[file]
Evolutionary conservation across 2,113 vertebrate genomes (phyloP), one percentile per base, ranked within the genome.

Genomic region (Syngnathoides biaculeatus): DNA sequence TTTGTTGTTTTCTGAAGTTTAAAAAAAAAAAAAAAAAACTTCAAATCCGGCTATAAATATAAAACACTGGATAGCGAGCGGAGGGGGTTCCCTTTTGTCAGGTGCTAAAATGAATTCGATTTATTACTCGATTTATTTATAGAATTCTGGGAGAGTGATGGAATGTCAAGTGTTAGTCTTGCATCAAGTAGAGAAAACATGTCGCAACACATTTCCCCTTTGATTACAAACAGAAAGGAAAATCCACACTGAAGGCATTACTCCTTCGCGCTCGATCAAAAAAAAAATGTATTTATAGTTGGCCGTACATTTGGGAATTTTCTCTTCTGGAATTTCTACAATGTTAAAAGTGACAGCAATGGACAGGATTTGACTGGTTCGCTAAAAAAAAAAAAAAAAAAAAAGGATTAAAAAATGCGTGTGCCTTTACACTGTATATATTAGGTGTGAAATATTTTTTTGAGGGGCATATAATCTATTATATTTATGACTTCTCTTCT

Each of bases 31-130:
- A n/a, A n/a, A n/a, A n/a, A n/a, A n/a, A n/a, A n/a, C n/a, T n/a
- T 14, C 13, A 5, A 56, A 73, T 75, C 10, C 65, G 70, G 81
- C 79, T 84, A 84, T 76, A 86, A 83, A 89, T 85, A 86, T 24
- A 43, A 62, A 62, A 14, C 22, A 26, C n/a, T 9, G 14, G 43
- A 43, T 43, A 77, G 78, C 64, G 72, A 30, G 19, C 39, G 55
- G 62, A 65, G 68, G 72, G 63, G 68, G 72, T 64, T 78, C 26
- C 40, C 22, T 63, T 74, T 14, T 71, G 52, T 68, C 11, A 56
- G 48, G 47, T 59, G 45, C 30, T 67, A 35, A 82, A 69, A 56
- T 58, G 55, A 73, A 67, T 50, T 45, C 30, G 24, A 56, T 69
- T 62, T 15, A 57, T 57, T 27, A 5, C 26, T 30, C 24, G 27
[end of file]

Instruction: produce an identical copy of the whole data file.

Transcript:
Evolutionary conservation across 2,113 vertebrate genomes (phyloP), one percentile per base, ranked within the genome.

Genomic region (Syngnathoides biaculeatus): DNA sequence TTTGTTGTTTTCTGAAGTTTAAAAAAAAAAAAAAAAAACTTCAAATCCGGCTATAAATATAAAACACTGGATAGCGAGCGGAGGGGGTTCCCTTTTGTCAGGTGCTAAAATGAATTCGATTTATTACTCGATTTATTTATAGAATTCTGGGAGAGTGATGGAATGTCAAGTGTTAGTCTTGCATCAAGTAGAGAAAACATGTCGCAACACATTTCCCCTTTGATTACAAACAGAAAGGAAAATCCACACTGAAGGCATTACTCCTTCGCGCTCGATCAAAAAAAAAATGTATTTATAGTTGGCCGTACATTTGGGAATTTTCTCTTCTGGAATTTCTACAATGTTAAAAGTGACAGCAATGGACAGGATTTGACTGGTTCGCTAAAAAAAAAAAAAAAAAAAAAGGATTAAAAAATGCGTGTGCCTTTACACTGTATATATTAGGTGTGAAATATTTTTTTGAGGGGCATATAATCTATTATATTTATGACTTCTCTTCT

Each of bases 31-130:
- A n/a, A n/a, A n/a, A n/a, A n/a, A n/a, A n/a, A n/a, C n/a, T n/a
- T 14, C 13, A 5, A 56, A 73, T 75, C 10, C 65, G 70, G 81
- C 79, T 84, A 84, T 76, A 86, A 83, A 89, T 85, A 86, T 24
- A 43, A 62, A 62, A 14, C 22, A 26, C n/a, T 9, G 14, G 43
- A 43, T 43, A 77, G 78, C 64, G 72, A 30, G 19, C 39, G 55
- G 62, A 65, G 68, G 72, G 63, G 68, G 72, T 64, T 78, C 26
- C 40, C 22, T 63, T 74, T 14, T 71, G 52, T 68, C 11, A 56
- G 48, G 47, T 59, G 45, C 30, T 67, A 35, A 82, A 69, A 56
- T 58, G 55, A 73, A 67, T 50, T 45, C 30, G 24, A 56, T 69
- T 62, T 15, A 57, T 57, T 27, A 5, C 26, T 30, C 24, G 27